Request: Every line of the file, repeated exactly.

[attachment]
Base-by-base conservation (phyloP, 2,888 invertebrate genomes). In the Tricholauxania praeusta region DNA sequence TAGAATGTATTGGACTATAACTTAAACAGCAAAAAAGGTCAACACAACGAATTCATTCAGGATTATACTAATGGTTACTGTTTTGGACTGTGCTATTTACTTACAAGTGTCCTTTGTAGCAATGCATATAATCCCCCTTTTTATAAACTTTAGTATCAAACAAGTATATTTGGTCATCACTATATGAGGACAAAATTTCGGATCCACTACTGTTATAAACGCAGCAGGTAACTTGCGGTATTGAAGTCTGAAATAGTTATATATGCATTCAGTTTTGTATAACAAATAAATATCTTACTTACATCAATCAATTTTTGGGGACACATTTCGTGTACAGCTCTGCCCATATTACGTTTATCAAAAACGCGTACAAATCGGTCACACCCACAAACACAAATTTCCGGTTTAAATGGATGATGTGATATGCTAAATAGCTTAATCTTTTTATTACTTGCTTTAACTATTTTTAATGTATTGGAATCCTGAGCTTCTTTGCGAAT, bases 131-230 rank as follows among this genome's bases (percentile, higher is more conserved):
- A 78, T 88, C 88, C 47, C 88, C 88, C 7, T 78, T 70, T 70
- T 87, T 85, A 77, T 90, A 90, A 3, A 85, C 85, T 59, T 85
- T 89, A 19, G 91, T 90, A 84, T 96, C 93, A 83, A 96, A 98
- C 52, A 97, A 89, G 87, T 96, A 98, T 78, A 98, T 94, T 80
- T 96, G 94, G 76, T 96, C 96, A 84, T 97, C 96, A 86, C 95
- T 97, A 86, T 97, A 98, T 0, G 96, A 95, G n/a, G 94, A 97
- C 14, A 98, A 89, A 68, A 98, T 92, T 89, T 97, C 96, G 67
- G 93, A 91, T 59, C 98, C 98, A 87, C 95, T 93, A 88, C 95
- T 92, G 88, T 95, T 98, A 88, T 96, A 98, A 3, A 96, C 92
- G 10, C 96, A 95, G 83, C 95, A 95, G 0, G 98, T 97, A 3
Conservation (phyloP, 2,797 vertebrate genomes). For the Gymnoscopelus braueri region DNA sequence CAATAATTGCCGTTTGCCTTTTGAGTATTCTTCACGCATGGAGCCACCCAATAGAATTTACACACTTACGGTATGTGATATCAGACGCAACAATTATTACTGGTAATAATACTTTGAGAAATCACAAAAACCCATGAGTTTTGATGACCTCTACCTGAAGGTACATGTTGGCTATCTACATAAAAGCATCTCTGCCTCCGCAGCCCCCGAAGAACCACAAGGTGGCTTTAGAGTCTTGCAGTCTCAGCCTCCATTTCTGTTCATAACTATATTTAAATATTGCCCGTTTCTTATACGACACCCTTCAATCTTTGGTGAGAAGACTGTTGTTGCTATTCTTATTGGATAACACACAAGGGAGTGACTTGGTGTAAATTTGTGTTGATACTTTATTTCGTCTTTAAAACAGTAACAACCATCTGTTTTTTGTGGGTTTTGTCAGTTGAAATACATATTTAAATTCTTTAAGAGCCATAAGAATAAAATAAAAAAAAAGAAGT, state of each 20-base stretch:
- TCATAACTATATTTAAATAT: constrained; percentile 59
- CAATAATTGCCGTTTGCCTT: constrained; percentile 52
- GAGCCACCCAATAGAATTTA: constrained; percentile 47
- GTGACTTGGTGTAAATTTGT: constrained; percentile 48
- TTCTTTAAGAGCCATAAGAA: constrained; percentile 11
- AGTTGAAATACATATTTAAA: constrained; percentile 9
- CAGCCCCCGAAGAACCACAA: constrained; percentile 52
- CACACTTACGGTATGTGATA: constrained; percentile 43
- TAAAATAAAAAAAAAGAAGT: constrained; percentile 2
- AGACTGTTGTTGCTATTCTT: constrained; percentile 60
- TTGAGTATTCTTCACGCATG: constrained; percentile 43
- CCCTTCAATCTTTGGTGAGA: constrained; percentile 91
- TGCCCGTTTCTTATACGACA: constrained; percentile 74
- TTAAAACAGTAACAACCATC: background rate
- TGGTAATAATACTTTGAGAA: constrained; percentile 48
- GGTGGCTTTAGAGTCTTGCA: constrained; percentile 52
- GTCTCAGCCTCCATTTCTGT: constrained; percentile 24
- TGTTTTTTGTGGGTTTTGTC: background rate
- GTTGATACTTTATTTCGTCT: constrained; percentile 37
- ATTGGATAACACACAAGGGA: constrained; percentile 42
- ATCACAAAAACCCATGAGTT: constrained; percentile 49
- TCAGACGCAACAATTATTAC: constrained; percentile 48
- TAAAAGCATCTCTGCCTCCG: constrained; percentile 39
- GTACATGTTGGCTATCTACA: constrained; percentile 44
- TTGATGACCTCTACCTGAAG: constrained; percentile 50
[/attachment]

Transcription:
Base-by-base conservation (phyloP, 2,888 invertebrate genomes). In the Tricholauxania praeusta region DNA sequence TAGAATGTATTGGACTATAACTTAAACAGCAAAAAAGGTCAACACAACGAATTCATTCAGGATTATACTAATGGTTACTGTTTTGGACTGTGCTATTTACTTACAAGTGTCCTTTGTAGCAATGCATATAATCCCCCTTTTTATAAACTTTAGTATCAAACAAGTATATTTGGTCATCACTATATGAGGACAAAATTTCGGATCCACTACTGTTATAAACGCAGCAGGTAACTTGCGGTATTGAAGTCTGAAATAGTTATATATGCATTCAGTTTTGTATAACAAATAAATATCTTACTTACATCAATCAATTTTTGGGGACACATTTCGTGTACAGCTCTGCCCATATTACGTTTATCAAAAACGCGTACAAATCGGTCACACCCACAAACACAAATTTCCGGTTTAAATGGATGATGTGATATGCTAAATAGCTTAATCTTTTTATTACTTGCTTTAACTATTTTTAATGTATTGGAATCCTGAGCTTCTTTGCGAAT, bases 131-230 rank as follows among this genome's bases (percentile, higher is more conserved):
- A 78, T 88, C 88, C 47, C 88, C 88, C 7, T 78, T 70, T 70
- T 87, T 85, A 77, T 90, A 90, A 3, A 85, C 85, T 59, T 85
- T 89, A 19, G 91, T 90, A 84, T 96, C 93, A 83, A 96, A 98
- C 52, A 97, A 89, G 87, T 96, A 98, T 78, A 98, T 94, T 80
- T 96, G 94, G 76, T 96, C 96, A 84, T 97, C 96, A 86, C 95
- T 97, A 86, T 97, A 98, T 0, G 96, A 95, G n/a, G 94, A 97
- C 14, A 98, A 89, A 68, A 98, T 92, T 89, T 97, C 96, G 67
- G 93, A 91, T 59, C 98, C 98, A 87, C 95, T 93, A 88, C 95
- T 92, G 88, T 95, T 98, A 88, T 96, A 98, A 3, A 96, C 92
- G 10, C 96, A 95, G 83, C 95, A 95, G 0, G 98, T 97, A 3
Conservation (phyloP, 2,797 vertebrate genomes). For the Gymnoscopelus braueri region DNA sequence CAATAATTGCCGTTTGCCTTTTGAGTATTCTTCACGCATGGAGCCACCCAATAGAATTTACACACTTACGGTATGTGATATCAGACGCAACAATTATTACTGGTAATAATACTTTGAGAAATCACAAAAACCCATGAGTTTTGATGACCTCTACCTGAAGGTACATGTTGGCTATCTACATAAAAGCATCTCTGCCTCCGCAGCCCCCGAAGAACCACAAGGTGGCTTTAGAGTCTTGCAGTCTCAGCCTCCATTTCTGTTCATAACTATATTTAAATATTGCCCGTTTCTTATACGACACCCTTCAATCTTTGGTGAGAAGACTGTTGTTGCTATTCTTATTGGATAACACACAAGGGAGTGACTTGGTGTAAATTTGTGTTGATACTTTATTTCGTCTTTAAAACAGTAACAACCATCTGTTTTTTGTGGGTTTTGTCAGTTGAAATACATATTTAAATTCTTTAAGAGCCATAAGAATAAAATAAAAAAAAAGAAGT, state of each 20-base stretch:
- TCATAACTATATTTAAATAT: constrained; percentile 59
- CAATAATTGCCGTTTGCCTT: constrained; percentile 52
- GAGCCACCCAATAGAATTTA: constrained; percentile 47
- GTGACTTGGTGTAAATTTGT: constrained; percentile 48
- TTCTTTAAGAGCCATAAGAA: constrained; percentile 11
- AGTTGAAATACATATTTAAA: constrained; percentile 9
- CAGCCCCCGAAGAACCACAA: constrained; percentile 52
- CACACTTACGGTATGTGATA: constrained; percentile 43
- TAAAATAAAAAAAAAGAAGT: constrained; percentile 2
- AGACTGTTGTTGCTATTCTT: constrained; percentile 60
- TTGAGTATTCTTCACGCATG: constrained; percentile 43
- CCCTTCAATCTTTGGTGAGA: constrained; percentile 91
- TGCCCGTTTCTTATACGACA: constrained; percentile 74
- TTAAAACAGTAACAACCATC: background rate
- TGGTAATAATACTTTGAGAA: constrained; percentile 48
- GGTGGCTTTAGAGTCTTGCA: constrained; percentile 52
- GTCTCAGCCTCCATTTCTGT: constrained; percentile 24
- TGTTTTTTGTGGGTTTTGTC: background rate
- GTTGATACTTTATTTCGTCT: constrained; percentile 37
- ATTGGATAACACACAAGGGA: constrained; percentile 42
- ATCACAAAAACCCATGAGTT: constrained; percentile 49
- TCAGACGCAACAATTATTAC: constrained; percentile 48
- TAAAAGCATCTCTGCCTCCG: constrained; percentile 39
- GTACATGTTGGCTATCTACA: constrained; percentile 44
- TTGATGACCTCTACCTGAAG: constrained; percentile 50